- On Orange Is the New Black, white main character Piper is the target of jealousy after getting furlough days (basically a break from prison) when the non-white inmates have been trying for years and failed. She initially tries to get the furlough days revoked, although Officer Healy points out that she should be grateful. Piper then has an outburst in the cafeteria about how she's not sorry that she's white and got the furlough days.
- On My Name Is Earl, one Misdeed of the Week that Earl needed to work on was "Made fun of people with accents." He does this (on advice from Catalina) by teaching English language classes at Camden's adult education center.
- This was a plot point on Murphy Brown when the team, collectively the avatar of bleeding-heart liberalism, got a new black producer on the departure of their friend Miles. The newcomer saw it from a mile away and milked it for a while to win concessions, before confessing he'd used their guilt to reshape his intrusion as a stranger into a well-oiled machine and in place of someone both talented and loved.
- The King of Queens: Arthur does some research on his ancestry and discovers some of his ancestors were once slave traders. He apologizes to Deacon (the only black person he knows, apparently), who tells him there is no need since he didn't do it. Later though he discovers he's wrong, and his ancestors were actually Irish travelers. He's now free of guilt and unabashedly tries to get Deacon doing unpaid chores as a means of paying off a debt he owes Arthur, outraging him with this about-face.
You want me to become your slave?!?
- Last Man Standing: Vanessa, Kristin, and Ryan all have a bad case of this that always crops up when they interact with the Baxters' black neighbors Chuck and Carol Larabee. Most of the time their efforts to convince the couple they aren't racist, such as Vanessa telling them how much she loves black musicians and films, only make them appear more racist.
- ER. Dr. Carter often laments the corrupt way his family acquired its wealth and that the money is used for causes he considers frivolous. It's implied that he went into medicine to pursue a more worthwhile career and even working in an inner-city ER, he still doesn't feel he's doing enough. When he visits the rundown clinic of a patient who is a physician himself and writes him a check so that he can afford to buy better equipment, the man rudely declines, correctly citing his "white liberal guilt" (ironically, the man is also white).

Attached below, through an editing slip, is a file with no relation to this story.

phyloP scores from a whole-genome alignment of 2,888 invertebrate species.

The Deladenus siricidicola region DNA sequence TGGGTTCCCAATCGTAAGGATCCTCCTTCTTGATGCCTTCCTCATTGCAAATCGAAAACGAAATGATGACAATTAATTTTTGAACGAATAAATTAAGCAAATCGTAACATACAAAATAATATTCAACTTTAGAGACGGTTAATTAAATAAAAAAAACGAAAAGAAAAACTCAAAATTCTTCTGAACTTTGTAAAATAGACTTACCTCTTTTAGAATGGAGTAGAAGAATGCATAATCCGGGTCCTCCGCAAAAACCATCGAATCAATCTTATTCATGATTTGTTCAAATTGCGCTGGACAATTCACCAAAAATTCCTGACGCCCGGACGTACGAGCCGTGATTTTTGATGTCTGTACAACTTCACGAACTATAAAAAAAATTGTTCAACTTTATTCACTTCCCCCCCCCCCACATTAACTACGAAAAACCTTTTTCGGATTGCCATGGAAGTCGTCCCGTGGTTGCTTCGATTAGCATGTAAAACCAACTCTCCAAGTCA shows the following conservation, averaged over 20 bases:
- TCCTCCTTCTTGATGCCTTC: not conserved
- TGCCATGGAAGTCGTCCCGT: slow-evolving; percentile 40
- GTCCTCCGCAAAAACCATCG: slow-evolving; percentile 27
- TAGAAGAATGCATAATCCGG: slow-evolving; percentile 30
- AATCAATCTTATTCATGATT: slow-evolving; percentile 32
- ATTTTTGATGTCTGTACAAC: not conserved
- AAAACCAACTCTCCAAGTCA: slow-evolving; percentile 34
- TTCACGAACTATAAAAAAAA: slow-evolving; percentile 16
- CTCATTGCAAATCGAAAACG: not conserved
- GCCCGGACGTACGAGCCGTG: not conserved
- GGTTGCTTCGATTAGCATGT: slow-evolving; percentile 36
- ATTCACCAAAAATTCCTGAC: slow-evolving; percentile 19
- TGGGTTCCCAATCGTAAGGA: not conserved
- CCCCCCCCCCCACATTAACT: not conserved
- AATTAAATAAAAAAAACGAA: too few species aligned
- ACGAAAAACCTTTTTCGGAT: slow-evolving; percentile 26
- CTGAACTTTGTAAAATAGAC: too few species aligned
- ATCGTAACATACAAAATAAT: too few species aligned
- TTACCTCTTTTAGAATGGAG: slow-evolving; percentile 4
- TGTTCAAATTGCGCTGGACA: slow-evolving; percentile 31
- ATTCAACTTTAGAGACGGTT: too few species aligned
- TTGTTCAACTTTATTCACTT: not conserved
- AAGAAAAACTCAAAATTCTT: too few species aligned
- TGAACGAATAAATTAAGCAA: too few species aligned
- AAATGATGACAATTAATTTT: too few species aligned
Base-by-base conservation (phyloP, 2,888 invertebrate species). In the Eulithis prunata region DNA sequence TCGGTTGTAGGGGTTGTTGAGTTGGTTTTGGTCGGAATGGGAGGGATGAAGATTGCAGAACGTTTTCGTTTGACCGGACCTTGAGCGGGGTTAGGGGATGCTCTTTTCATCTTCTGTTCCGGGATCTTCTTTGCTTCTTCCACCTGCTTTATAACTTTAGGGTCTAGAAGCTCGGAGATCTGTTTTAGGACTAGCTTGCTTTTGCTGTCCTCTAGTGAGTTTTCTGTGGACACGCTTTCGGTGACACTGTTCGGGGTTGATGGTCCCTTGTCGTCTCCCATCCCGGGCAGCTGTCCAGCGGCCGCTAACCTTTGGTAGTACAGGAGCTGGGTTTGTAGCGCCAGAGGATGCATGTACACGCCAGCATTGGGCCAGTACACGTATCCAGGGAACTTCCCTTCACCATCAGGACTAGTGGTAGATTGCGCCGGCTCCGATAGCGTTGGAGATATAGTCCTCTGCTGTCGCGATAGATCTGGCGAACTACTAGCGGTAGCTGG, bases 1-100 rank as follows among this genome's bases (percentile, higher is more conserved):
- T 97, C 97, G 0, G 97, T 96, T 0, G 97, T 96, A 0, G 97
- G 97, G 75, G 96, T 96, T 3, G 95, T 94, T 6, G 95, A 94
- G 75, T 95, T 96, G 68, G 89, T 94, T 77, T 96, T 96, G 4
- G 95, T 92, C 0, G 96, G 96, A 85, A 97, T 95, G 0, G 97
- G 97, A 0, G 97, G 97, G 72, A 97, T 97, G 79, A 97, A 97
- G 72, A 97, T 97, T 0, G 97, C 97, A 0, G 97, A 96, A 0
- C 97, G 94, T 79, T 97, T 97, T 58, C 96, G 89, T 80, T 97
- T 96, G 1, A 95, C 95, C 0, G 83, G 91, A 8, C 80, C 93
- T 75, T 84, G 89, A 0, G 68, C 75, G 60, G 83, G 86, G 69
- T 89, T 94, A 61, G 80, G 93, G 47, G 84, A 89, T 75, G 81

- Dickinson: Emily wants her black servant, Henry, to play Shakespeare (Othello) even when he doesn't want to, so she can feel good about herself. When it ends up going wrong and she complains life shouldn't be this way, he tells her that she's a relatively safe white woman with a nice house, where she can have cake and is looked after. It's particularly heartbreaking is how Henry notes that she has her father to protect her. Consider the time they live in and how awful things were for slaves, how frequently families were broken up and destroyed. It's very likely that Henry never knew his father, and he certainly wouldn't have been able to protect Henry from the circumstances of their lives (he could have been a free black man, although this may indicate otherwise-even then it's possible he'd been Born into Slavery).
- This is the theme of the song "Guilty of Being White" by Minor Threat.
- The Cree Summer song "Curious White Boy" is about a woman of color who believes a white man is dating her out of white guilt.
- "Capitalism" by Oingo Boingo is, in part, about this.
- Louis C.K. has a standup bit where he extols how wonderful it is being a white male in a world that's basically run by (and for) white men. He admits that he's going to enjoy this while it lasts because he figures karma is going to bite white men in the ass soon (and that they're going to deserve it when it does).
Louis: We're gonna pay hard for this shit, you gotta know that. We're not gonna just fall from #1 to 2, they're gonna hold us down and fuck us in the ass forever, and we totally deserve it. But, for now, WHEEEEEEE!